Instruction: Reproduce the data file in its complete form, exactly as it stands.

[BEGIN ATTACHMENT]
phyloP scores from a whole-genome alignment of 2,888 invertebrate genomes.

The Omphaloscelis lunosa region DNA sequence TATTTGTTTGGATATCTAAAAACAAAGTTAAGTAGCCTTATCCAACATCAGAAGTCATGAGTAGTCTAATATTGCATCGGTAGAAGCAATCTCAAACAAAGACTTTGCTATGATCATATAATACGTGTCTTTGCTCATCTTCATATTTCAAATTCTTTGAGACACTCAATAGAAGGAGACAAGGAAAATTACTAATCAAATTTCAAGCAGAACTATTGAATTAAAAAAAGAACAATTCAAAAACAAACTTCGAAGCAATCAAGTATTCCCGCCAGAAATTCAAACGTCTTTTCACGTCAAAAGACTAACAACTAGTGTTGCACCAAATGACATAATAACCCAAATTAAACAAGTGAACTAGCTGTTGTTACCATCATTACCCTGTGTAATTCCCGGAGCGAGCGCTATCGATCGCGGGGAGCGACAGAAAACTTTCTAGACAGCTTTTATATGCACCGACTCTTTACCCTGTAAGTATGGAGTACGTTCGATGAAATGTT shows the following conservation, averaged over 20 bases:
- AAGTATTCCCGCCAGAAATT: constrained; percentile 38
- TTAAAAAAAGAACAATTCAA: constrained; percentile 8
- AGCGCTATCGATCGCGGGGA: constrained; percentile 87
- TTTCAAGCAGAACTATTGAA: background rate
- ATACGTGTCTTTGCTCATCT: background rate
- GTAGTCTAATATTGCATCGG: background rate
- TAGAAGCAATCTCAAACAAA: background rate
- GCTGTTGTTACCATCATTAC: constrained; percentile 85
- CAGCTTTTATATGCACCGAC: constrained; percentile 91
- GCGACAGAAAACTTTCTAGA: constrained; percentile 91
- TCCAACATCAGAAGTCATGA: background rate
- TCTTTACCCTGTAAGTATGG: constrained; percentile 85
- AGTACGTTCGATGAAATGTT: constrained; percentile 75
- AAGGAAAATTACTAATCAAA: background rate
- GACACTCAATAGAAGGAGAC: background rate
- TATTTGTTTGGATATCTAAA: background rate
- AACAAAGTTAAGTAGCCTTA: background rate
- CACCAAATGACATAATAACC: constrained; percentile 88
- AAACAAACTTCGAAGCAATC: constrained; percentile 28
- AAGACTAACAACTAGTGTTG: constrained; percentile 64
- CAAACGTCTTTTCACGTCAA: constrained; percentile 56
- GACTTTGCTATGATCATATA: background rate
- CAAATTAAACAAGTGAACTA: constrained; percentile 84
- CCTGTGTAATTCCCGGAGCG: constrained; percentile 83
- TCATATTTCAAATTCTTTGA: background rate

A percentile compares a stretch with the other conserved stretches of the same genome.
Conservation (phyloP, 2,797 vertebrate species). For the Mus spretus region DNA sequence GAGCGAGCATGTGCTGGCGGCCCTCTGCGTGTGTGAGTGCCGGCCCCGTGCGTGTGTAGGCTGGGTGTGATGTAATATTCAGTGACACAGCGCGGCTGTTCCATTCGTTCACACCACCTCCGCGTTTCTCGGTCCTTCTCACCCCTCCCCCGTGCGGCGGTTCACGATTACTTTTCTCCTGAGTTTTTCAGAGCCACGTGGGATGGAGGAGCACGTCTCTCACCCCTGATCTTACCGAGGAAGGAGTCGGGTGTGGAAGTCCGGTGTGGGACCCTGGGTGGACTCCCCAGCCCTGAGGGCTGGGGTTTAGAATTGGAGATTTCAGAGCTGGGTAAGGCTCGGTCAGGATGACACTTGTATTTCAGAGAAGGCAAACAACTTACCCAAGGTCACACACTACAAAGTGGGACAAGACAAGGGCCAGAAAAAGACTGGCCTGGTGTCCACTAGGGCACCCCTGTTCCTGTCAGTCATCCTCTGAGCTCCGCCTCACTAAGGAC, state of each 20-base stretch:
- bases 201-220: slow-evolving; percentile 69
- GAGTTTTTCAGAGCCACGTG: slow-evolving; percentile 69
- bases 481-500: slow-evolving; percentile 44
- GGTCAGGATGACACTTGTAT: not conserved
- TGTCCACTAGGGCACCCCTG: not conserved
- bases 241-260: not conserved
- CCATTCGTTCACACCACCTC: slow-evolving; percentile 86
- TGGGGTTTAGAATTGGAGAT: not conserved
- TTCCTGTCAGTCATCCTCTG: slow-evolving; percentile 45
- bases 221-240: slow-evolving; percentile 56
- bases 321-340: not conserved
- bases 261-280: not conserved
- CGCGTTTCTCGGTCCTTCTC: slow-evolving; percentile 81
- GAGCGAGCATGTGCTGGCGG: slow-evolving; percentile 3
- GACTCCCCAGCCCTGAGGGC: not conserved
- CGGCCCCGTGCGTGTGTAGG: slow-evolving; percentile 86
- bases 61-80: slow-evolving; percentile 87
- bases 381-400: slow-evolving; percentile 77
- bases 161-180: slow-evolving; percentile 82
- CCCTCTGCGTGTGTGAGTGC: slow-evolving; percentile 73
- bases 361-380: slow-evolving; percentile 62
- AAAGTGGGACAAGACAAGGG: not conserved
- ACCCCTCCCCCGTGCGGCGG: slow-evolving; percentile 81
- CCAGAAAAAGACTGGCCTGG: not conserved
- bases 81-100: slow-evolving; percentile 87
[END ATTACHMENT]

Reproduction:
phyloP scores from a whole-genome alignment of 2,888 invertebrate genomes.

The Omphaloscelis lunosa region DNA sequence TATTTGTTTGGATATCTAAAAACAAAGTTAAGTAGCCTTATCCAACATCAGAAGTCATGAGTAGTCTAATATTGCATCGGTAGAAGCAATCTCAAACAAAGACTTTGCTATGATCATATAATACGTGTCTTTGCTCATCTTCATATTTCAAATTCTTTGAGACACTCAATAGAAGGAGACAAGGAAAATTACTAATCAAATTTCAAGCAGAACTATTGAATTAAAAAAAGAACAATTCAAAAACAAACTTCGAAGCAATCAAGTATTCCCGCCAGAAATTCAAACGTCTTTTCACGTCAAAAGACTAACAACTAGTGTTGCACCAAATGACATAATAACCCAAATTAAACAAGTGAACTAGCTGTTGTTACCATCATTACCCTGTGTAATTCCCGGAGCGAGCGCTATCGATCGCGGGGAGCGACAGAAAACTTTCTAGACAGCTTTTATATGCACCGACTCTTTACCCTGTAAGTATGGAGTACGTTCGATGAAATGTT shows the following conservation, averaged over 20 bases:
- AAGTATTCCCGCCAGAAATT: constrained; percentile 38
- TTAAAAAAAGAACAATTCAA: constrained; percentile 8
- AGCGCTATCGATCGCGGGGA: constrained; percentile 87
- TTTCAAGCAGAACTATTGAA: background rate
- ATACGTGTCTTTGCTCATCT: background rate
- GTAGTCTAATATTGCATCGG: background rate
- TAGAAGCAATCTCAAACAAA: background rate
- GCTGTTGTTACCATCATTAC: constrained; percentile 85
- CAGCTTTTATATGCACCGAC: constrained; percentile 91
- GCGACAGAAAACTTTCTAGA: constrained; percentile 91
- TCCAACATCAGAAGTCATGA: background rate
- TCTTTACCCTGTAAGTATGG: constrained; percentile 85
- AGTACGTTCGATGAAATGTT: constrained; percentile 75
- AAGGAAAATTACTAATCAAA: background rate
- GACACTCAATAGAAGGAGAC: background rate
- TATTTGTTTGGATATCTAAA: background rate
- AACAAAGTTAAGTAGCCTTA: background rate
- CACCAAATGACATAATAACC: constrained; percentile 88
- AAACAAACTTCGAAGCAATC: constrained; percentile 28
- AAGACTAACAACTAGTGTTG: constrained; percentile 64
- CAAACGTCTTTTCACGTCAA: constrained; percentile 56
- GACTTTGCTATGATCATATA: background rate
- CAAATTAAACAAGTGAACTA: constrained; percentile 84
- CCTGTGTAATTCCCGGAGCG: constrained; percentile 83
- TCATATTTCAAATTCTTTGA: background rate

A percentile compares a stretch with the other conserved stretches of the same genome.
Conservation (phyloP, 2,797 vertebrate species). For the Mus spretus region DNA sequence GAGCGAGCATGTGCTGGCGGCCCTCTGCGTGTGTGAGTGCCGGCCCCGTGCGTGTGTAGGCTGGGTGTGATGTAATATTCAGTGACACAGCGCGGCTGTTCCATTCGTTCACACCACCTCCGCGTTTCTCGGTCCTTCTCACCCCTCCCCCGTGCGGCGGTTCACGATTACTTTTCTCCTGAGTTTTTCAGAGCCACGTGGGATGGAGGAGCACGTCTCTCACCCCTGATCTTACCGAGGAAGGAGTCGGGTGTGGAAGTCCGGTGTGGGACCCTGGGTGGACTCCCCAGCCCTGAGGGCTGGGGTTTAGAATTGGAGATTTCAGAGCTGGGTAAGGCTCGGTCAGGATGACACTTGTATTTCAGAGAAGGCAAACAACTTACCCAAGGTCACACACTACAAAGTGGGACAAGACAAGGGCCAGAAAAAGACTGGCCTGGTGTCCACTAGGGCACCCCTGTTCCTGTCAGTCATCCTCTGAGCTCCGCCTCACTAAGGAC, state of each 20-base stretch:
- bases 201-220: slow-evolving; percentile 69
- GAGTTTTTCAGAGCCACGTG: slow-evolving; percentile 69
- bases 481-500: slow-evolving; percentile 44
- GGTCAGGATGACACTTGTAT: not conserved
- TGTCCACTAGGGCACCCCTG: not conserved
- bases 241-260: not conserved
- CCATTCGTTCACACCACCTC: slow-evolving; percentile 86
- TGGGGTTTAGAATTGGAGAT: not conserved
- TTCCTGTCAGTCATCCTCTG: slow-evolving; percentile 45
- bases 221-240: slow-evolving; percentile 56
- bases 321-340: not conserved
- bases 261-280: not conserved
- CGCGTTTCTCGGTCCTTCTC: slow-evolving; percentile 81
- GAGCGAGCATGTGCTGGCGG: slow-evolving; percentile 3
- GACTCCCCAGCCCTGAGGGC: not conserved
- CGGCCCCGTGCGTGTGTAGG: slow-evolving; percentile 86
- bases 61-80: slow-evolving; percentile 87
- bases 381-400: slow-evolving; percentile 77
- bases 161-180: slow-evolving; percentile 82
- CCCTCTGCGTGTGTGAGTGC: slow-evolving; percentile 73
- bases 361-380: slow-evolving; percentile 62
- AAAGTGGGACAAGACAAGGG: not conserved
- ACCCCTCCCCCGTGCGGCGG: slow-evolving; percentile 81
- CCAGAAAAAGACTGGCCTGG: not conserved
- bases 81-100: slow-evolving; percentile 87